|Nasturtiums from our garden give the slice some colour for afternoon tea at home.|
I often make this Boiled fruit cake into two smaller cakes, but this time I used a large square cake tin and sent the whole cake North. Two packets of cherries, lots of mixed fruit and a swig of brandy give this cake a delicious flavour. Here's the recipe and it's story for you.
It's Spring here, and we've been doing a lot of gardening, planting new seedlings, repotting and enjoying being outside in the beautiful weather. I pruned my Pineapple Sage plant a couple of weeks ago and it has responded beautifully by thickening up and flowering. The red flowers bring some nice colour and attract the bees and insects. I added some of the Pineapple Sage leaves to my
|Pineapple Sage coming into flower|
I've planted beans under the trellis, and two rows of radishes. They are coming along nicely in the warmer weather.
wow all the baked goods...I can't help but drool. Wish I could each of them! Those flowers from your garden are really beautiful. Happy Spring to you!ReplyDelete
Angie, Spring is such a lovely time of the year here, and I really wish I could share some of these things I bake with you. Best wishes, PaulineDelete
Pauline, such lovely photos and goodies. I have always wondered what chocolate and beetroot tasted like so I will have to try it out one of these days when I am feeling adventurous.ReplyDelete
Chel this is a delicious cake but the taste of the beetroot is quite subtle. The beetroot keeps it fresh and moist much longer. It's a cinch of a recipe to make.Thanks so much for your very nice words:)ReplyDelete
Your kitchen adventures are really tempting. I would like that cake.ReplyDelete
best... mae at maefood.blogspot.com
Thanks so much Mae, chocolate cake is such a winner, and so easy to make.Delete
That chocolate and beetroot cake looks like a winner. Thanks for including the recipe. Francesca, www.almostitalian.blogReplyDelete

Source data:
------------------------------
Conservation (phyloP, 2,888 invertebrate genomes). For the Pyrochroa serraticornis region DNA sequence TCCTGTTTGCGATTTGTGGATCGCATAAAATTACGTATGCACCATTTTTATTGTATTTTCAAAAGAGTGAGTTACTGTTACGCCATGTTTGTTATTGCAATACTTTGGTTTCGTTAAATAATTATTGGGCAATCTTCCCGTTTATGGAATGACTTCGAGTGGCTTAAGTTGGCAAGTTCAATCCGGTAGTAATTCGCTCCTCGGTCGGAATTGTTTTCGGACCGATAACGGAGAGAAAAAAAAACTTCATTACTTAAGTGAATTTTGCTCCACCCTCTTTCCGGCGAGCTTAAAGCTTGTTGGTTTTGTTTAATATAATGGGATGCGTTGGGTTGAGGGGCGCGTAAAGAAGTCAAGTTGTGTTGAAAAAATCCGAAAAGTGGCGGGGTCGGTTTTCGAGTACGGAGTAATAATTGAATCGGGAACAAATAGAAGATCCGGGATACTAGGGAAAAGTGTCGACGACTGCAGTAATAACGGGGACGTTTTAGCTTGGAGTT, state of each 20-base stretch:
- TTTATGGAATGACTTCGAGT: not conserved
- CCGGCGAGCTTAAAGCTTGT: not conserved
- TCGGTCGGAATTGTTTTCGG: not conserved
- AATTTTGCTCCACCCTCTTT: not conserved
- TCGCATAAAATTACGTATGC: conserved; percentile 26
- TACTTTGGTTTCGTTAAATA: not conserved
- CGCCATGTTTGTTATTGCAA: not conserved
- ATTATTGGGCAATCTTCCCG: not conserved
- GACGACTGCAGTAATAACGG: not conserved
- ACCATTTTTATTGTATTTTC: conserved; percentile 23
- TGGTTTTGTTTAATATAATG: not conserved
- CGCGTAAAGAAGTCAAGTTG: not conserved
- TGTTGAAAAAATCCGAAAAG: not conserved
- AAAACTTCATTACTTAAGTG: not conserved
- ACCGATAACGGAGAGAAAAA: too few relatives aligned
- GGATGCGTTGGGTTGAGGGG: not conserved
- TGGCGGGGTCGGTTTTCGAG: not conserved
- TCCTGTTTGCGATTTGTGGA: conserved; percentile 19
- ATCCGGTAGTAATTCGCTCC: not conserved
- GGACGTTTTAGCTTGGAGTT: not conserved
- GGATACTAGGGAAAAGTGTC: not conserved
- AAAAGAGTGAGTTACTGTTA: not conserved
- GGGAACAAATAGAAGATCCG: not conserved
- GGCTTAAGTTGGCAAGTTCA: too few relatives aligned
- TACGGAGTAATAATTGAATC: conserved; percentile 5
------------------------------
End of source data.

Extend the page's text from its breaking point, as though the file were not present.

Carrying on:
Thanks so much Francesca for your very kind words. It is a favourite my mine, that's for sure. Cheers, PaulineDelete
Wow your beans look so good! I was waiting for my peas to wilt to make the space, but maybe it's good time to start for summer. I really adore the look of those nasturtiums decorating your slice too. so many goodies!ReplyDelete
In the matter of a few days some of the bean plants are climbing above the trellis, I hope they produce some beans as it's warming up. I'm really pleased as I planted them from seed. It's nice to have a real cooking splurge sometimes. Thanks so much for dropping by DOS.Delete
Your kitchen must smell delicious at the moment! Love what you're making in it. That chocolate beetroot cake is SO tempting. :-)ReplyDelete
Thanks so much KR, the cake disappeared very quickly, as it always does in our house. I love the combination of beetroot and chocolate. Best wishes, PaulineDelete
I hope your daughter is better, and your garden is looking amazing. Use your pot well, and enjoy it! I have not made a Chocolate Beetroot cake for ages. This weekend if all goes to plan I will be baking and making marmalade. Are you able to travel out of state?ReplyDelete
Thanks so much Tandy, daughter is quite well, and good luck with the marmalade. I am lucky as I have discovered that my hubby likes to help me make jams and marmalades, chutneys and relishes, that kind of thing. So it helps to have an assistant with all of the prepping. I think the borders to southern states are still closed, and here in Queensland we are doing very well. It's amazing to hear how Europeans are travelling regardless of covid. Hope things are improving for you. xDelete
What wonders from your kitchen this month! (And in your garden!) The chocolate-beetroot cake looks unbelievably moist — I have heard of them but never had one, I love kumquat marmalade— but just hate prepping all the fruit! You are much more patient than I !ReplyDelete
Thanks so much, prepping the fruit is the worst part, but it can be done the day before so that cooking it on the day seems a breeze really, also hubby Neil helps me generally so that really helps. He seems to enjoy it, for some reason. He loves the end result, probably more than I do. Take care.ReplyDelete
i do love an olive oil cake esp. with chocolate and beetroot. I made cumquat marmalade once where you didn't have to de-seed the fruit. cos that is laborious isn't it? thanks for joining in again this month. great to have you. take care sherry xxReplyDelete
Thanks so much Sherry,hope you are continuing to improve from your injuries. I know a piece of this cake would help, wish I could send you some. Take care, PaulineDelete